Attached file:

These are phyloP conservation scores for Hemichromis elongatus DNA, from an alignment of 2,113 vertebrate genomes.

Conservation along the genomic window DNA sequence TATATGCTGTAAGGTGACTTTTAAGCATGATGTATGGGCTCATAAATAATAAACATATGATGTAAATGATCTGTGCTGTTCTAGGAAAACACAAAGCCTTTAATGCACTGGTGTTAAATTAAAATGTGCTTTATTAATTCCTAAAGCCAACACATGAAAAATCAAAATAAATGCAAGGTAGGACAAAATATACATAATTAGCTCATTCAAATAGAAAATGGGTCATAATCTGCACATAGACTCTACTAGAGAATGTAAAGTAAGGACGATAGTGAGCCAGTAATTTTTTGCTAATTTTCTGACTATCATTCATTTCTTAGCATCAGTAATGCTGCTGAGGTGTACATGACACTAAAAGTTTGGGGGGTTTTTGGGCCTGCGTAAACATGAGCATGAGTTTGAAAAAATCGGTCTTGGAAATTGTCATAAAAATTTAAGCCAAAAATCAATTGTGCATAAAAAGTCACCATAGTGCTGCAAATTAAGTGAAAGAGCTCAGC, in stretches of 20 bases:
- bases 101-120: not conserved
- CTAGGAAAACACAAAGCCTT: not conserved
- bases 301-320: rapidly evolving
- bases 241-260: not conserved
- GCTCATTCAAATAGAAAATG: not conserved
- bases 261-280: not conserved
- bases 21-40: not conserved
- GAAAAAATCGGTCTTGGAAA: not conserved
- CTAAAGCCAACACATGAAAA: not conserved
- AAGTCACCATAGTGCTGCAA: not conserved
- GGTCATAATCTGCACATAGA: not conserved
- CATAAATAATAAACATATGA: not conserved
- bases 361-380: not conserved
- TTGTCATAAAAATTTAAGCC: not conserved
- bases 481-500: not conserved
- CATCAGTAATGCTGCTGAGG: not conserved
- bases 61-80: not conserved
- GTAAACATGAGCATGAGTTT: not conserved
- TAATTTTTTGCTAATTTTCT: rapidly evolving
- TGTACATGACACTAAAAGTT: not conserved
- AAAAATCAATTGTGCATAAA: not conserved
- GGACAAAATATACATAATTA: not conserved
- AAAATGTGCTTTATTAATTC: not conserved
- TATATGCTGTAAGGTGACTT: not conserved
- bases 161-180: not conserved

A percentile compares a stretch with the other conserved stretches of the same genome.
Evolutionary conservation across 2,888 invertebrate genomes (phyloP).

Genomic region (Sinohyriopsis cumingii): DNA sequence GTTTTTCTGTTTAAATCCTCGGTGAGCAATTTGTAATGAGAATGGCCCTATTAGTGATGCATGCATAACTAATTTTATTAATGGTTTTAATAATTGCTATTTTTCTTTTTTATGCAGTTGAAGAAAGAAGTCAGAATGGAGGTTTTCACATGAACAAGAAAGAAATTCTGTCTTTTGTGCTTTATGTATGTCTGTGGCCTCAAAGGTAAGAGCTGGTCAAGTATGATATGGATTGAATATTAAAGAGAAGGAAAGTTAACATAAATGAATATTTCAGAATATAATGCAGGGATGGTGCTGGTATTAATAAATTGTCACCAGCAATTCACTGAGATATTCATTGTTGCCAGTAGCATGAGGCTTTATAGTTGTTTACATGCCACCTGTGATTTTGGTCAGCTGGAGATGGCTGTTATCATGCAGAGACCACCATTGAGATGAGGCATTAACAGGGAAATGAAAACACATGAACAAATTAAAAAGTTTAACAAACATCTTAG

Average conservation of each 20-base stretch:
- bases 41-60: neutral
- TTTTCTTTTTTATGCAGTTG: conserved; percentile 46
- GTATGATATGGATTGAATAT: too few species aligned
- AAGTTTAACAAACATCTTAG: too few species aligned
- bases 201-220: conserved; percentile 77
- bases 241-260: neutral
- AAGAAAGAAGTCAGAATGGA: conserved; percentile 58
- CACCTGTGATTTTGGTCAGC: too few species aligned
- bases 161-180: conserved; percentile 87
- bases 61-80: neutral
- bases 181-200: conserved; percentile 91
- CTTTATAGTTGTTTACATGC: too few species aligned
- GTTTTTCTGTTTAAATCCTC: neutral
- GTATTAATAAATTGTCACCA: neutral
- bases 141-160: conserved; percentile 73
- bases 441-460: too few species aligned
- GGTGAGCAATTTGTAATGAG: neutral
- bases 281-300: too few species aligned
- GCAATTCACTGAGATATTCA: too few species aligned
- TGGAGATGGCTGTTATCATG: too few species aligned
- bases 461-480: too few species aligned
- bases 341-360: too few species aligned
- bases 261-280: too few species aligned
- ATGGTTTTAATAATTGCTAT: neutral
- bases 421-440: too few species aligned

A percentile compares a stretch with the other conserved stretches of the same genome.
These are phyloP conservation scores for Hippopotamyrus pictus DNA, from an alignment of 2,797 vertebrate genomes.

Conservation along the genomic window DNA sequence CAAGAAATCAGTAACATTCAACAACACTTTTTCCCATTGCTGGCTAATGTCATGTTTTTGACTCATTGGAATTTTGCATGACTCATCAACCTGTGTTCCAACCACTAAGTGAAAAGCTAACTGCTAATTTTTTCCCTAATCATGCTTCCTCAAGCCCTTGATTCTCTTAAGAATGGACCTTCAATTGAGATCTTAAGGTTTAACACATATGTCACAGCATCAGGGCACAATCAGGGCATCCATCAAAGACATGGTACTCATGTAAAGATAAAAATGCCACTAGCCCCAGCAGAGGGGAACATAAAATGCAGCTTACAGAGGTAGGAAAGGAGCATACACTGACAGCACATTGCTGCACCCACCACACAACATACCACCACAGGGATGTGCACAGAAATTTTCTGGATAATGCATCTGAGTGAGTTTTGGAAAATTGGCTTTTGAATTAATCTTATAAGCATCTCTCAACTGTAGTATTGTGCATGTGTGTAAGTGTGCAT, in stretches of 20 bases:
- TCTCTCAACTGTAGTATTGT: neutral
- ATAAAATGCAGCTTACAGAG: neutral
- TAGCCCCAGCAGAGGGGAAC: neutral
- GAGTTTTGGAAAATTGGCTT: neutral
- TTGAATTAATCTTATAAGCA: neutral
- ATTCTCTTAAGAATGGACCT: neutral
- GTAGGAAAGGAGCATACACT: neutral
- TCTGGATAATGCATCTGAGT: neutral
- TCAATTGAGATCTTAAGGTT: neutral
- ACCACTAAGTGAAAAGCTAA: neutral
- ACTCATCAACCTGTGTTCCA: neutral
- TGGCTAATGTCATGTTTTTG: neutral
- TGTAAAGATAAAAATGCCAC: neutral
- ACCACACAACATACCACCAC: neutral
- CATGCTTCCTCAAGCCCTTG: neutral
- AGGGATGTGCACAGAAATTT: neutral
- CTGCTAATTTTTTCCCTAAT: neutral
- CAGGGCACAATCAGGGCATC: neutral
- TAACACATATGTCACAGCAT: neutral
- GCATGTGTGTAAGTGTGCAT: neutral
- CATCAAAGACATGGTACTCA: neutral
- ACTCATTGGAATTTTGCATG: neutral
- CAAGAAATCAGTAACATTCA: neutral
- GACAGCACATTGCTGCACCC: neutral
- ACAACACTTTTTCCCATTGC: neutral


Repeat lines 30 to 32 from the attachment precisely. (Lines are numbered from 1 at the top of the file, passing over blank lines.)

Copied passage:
Genomic region (Sinohyriopsis cumingii): DNA sequence GTTTTTCTGTTTAAATCCTCGGTGAGCAATTTGTAATGAGAATGGCCCTATTAGTGATGCATGCATAACTAATTTTATTAATGGTTTTAATAATTGCTATTTTTCTTTTTTATGCAGTTGAAGAAAGAAGTCAGAATGGAGGTTTTCACATGAACAAGAAAGAAATTCTGTCTTTTGTGCTTTATGTATGTCTGTGGCCTCAAAGGTAAGAGCTGGTCAAGTATGATATGGATTGAATATTAAAGAGAAGGAAAGTTAACATAAATGAATATTTCAGAATATAATGCAGGGATGGTGCTGGTATTAATAAATTGTCACCAGCAATTCACTGAGATATTCATTGTTGCCAGTAGCATGAGGCTTTATAGTTGTTTACATGCCACCTGTGATTTTGGTCAGCTGGAGATGGCTGTTATCATGCAGAGACCACCATTGAGATGAGGCATTAACAGGGAAATGAAAACACATGAACAAATTAAAAAGTTTAACAAACATCTTAG

Average conservation of each 20-base stretch:
- bases 41-60: neutral